Direct debits are a way to pay regular bills from your current account, such as your council tax or TV licence.
You can set up a direct debit by signing a Direct Debit Mandate form with the firm you wish to pay. In the form, you arrange with the firm how much you are going to pay and when. A direct debit can be set up to pay on a particular date every month, quarter or year.
Money is automatically taken from your bank account by the company you are paying, according to your instructions.
The main difference to a standing order is that the company (or person) you are paying can change the amount of the direct debit or the date they take it, although they must inform you of this by giving a certain number of days' notice.
The most widely accepted form of notice is written. The company or person you are paying by direct debit may give you written notification of a change, e.g. by a letter addressed to you, or in your statement.
The company may also notify you of a change to your direct debit electronically e.g. via email, or via your account on their website if you have one. However, this method of communication is risky to both parties as you may not receive the email or visit the website.
If there isn't enough money in your account to pay a direct debit, your current account may have a buffer zone. This is basically a small interest-free overdraft that your bank won't charge you for if you creep into it.
Exceed the buffer zone and your bank or building society may not pay the direct debit and may even charge you a fee. If paying a direct debit pushes you into an unauthorised overdraft, you may have to pay additional charges as well.
If you know beforehand that you won't have enough in your account, the best thing to do is arrange a temporary overdraft with your bank to pay the direct debit. Alternatively, you could try to negotiate a later payment date with the company in question.
If you miss direct debits regularly, you should consider changing payment dates or paying by a different method.
Not always. Some credit accounts where you pay by monthly direct debit may not appear on your credit report. Some companies only provide details to a credit reference agency of credit accounts where outstanding monies are owed to them. In addition, a credit reference agency may not hold information on certain accounts, or the company you have a direct debit with may not provide account details to the credit reference agency.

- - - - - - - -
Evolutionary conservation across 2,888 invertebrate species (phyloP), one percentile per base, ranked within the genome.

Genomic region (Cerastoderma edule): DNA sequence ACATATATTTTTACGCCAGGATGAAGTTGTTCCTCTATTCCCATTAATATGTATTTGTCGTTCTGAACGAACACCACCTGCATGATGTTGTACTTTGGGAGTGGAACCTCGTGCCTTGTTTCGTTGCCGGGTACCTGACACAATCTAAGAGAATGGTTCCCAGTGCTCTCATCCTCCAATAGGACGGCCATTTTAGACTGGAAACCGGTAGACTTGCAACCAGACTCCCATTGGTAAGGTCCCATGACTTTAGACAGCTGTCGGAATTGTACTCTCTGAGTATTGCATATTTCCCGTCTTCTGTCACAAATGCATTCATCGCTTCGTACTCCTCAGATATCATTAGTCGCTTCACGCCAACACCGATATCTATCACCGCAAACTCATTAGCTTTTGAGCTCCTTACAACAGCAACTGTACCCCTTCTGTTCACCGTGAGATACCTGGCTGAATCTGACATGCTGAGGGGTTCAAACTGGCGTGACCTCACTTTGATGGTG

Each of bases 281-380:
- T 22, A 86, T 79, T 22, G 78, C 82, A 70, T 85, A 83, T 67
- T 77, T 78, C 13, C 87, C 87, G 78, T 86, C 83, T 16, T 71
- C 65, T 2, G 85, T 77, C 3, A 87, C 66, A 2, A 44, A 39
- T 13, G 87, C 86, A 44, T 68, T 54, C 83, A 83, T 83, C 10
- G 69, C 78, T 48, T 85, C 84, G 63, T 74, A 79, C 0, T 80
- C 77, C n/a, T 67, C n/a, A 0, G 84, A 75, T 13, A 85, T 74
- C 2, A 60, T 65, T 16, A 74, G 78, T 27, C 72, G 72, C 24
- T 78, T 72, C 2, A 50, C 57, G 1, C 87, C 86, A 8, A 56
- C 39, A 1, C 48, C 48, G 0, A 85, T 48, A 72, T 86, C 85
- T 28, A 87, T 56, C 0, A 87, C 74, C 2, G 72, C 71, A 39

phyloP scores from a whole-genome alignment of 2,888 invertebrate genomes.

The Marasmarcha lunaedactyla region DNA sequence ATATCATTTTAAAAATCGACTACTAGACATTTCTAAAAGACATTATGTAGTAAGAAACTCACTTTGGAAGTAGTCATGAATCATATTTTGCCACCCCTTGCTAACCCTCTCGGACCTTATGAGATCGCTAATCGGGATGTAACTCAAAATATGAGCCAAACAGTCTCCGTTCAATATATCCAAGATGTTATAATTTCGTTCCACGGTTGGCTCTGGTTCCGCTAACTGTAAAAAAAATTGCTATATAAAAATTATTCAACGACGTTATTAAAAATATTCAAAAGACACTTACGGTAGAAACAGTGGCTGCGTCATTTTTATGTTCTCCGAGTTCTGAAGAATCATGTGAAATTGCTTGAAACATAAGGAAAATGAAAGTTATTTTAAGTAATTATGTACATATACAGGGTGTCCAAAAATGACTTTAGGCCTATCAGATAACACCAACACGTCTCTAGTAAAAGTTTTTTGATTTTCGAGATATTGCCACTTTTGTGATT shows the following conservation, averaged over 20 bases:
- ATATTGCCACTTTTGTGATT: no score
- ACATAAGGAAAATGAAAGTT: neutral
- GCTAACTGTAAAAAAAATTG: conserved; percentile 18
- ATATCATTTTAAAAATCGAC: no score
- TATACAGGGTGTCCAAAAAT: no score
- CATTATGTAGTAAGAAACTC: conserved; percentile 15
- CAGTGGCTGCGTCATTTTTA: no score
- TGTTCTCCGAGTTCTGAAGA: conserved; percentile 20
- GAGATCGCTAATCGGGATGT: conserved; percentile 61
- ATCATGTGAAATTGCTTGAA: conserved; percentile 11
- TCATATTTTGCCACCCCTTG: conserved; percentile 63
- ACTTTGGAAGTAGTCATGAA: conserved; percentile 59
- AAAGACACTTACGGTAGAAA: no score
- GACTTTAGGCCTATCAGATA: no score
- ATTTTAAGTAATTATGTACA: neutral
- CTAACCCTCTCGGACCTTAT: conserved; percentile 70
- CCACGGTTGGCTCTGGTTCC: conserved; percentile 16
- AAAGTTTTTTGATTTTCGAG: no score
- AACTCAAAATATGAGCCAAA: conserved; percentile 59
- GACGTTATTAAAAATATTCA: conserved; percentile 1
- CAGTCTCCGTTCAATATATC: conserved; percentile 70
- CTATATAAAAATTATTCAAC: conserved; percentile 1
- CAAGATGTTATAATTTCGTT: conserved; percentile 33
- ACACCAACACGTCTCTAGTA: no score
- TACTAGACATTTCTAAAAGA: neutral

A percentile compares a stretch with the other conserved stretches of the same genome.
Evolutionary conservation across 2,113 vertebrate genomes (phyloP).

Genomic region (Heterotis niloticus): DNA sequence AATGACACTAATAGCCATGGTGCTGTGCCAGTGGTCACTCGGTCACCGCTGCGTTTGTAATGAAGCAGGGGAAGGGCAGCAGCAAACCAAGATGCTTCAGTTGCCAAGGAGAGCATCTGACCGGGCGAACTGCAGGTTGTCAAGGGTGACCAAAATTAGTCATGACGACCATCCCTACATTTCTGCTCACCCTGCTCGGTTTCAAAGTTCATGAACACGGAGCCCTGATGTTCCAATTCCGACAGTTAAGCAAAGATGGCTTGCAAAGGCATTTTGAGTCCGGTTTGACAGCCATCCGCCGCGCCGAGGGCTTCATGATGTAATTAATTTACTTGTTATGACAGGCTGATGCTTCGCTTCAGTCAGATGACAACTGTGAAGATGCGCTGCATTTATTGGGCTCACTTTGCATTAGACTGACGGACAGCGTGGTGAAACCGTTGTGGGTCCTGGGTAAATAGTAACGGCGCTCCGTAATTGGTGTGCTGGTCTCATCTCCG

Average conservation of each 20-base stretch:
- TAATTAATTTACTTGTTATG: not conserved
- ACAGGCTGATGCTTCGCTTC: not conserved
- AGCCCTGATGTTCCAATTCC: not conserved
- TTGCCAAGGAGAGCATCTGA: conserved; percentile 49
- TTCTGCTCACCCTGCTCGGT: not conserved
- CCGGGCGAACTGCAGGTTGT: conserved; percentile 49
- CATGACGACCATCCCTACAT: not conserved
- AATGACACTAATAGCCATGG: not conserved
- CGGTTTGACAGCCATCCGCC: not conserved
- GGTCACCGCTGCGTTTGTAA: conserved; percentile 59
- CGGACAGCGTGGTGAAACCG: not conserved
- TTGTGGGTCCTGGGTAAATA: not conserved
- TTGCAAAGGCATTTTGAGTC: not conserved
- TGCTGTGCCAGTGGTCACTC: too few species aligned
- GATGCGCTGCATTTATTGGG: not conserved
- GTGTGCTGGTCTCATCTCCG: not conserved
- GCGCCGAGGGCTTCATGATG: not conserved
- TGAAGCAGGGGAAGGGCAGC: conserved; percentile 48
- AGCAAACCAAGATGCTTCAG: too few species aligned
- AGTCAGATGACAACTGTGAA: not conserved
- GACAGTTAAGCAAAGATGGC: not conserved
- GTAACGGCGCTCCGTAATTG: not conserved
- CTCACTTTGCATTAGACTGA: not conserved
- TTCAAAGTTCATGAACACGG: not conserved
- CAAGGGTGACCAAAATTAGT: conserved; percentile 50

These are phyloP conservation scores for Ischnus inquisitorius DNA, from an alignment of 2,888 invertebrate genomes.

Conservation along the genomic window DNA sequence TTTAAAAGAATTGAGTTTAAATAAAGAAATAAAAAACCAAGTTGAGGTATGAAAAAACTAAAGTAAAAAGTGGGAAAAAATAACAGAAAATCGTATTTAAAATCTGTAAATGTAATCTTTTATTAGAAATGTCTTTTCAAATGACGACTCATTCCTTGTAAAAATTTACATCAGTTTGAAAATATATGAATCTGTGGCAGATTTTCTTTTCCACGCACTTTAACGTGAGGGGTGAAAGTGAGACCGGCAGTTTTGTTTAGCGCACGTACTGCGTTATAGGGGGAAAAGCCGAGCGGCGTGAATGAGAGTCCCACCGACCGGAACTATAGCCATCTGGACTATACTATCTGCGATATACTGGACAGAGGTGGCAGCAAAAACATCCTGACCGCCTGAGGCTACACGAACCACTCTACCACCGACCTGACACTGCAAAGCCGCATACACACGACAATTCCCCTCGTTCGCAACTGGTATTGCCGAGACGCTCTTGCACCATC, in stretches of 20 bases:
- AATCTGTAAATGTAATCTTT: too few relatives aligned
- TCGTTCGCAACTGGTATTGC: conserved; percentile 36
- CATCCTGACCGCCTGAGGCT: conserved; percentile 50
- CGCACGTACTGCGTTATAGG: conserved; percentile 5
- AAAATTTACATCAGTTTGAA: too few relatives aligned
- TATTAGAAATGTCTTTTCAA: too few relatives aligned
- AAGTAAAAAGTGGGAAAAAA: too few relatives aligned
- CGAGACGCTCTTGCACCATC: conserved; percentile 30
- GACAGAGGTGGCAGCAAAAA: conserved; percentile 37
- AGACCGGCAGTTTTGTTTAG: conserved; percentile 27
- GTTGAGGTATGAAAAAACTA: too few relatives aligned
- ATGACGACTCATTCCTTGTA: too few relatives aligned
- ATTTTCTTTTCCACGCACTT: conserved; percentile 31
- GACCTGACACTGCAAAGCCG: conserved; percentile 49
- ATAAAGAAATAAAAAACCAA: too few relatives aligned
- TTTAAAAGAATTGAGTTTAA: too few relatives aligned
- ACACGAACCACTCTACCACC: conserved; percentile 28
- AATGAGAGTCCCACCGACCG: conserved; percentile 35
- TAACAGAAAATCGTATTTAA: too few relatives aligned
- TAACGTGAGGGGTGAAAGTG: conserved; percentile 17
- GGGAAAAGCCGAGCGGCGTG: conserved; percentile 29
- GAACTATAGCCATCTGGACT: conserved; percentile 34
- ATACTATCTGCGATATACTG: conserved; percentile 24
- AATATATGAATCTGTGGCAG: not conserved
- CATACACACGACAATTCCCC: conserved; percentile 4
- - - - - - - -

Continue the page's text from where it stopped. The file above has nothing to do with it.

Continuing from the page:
You can cancel a direct debit at any time, although it is best to give your bank or building society at least one day's notice before the payment is due to be made. Make sure you inform the person or company who receives the payment before you cancel it, as you could incur fees or penalties for non-payment of a bill.
The direct debit guarantee applies to all banks and building societies taking part in the direct debit scheme. As well as describing how firms must advise customers of a change in the payment, the guarantee also says that:
The guarantee does not cover payments made by debit or credit card. This is what is referred to as a continuous payment authority.
Stay on top of your finances with a handy tool from the Direct Debit Control Centre. This free app can help you to keep track of all of your direct debits, making sure you always know how much is scheduled to leave your bank account and when.
What is a credit card continuous payment authority?
What is a standing order?
Disclaimer: This information is intended solely to provide guidance and is not financial advice. Moneyfacts will not be liable for any loss arising from your use or reliance on this information. If you are in any doubt, Moneyfacts recommends you obtain independent financial advice.
Disclaimer: Information is correct as of the date of publication (shown at the top of this article). Any products featured may be withdrawn by their provider or changed at any time.
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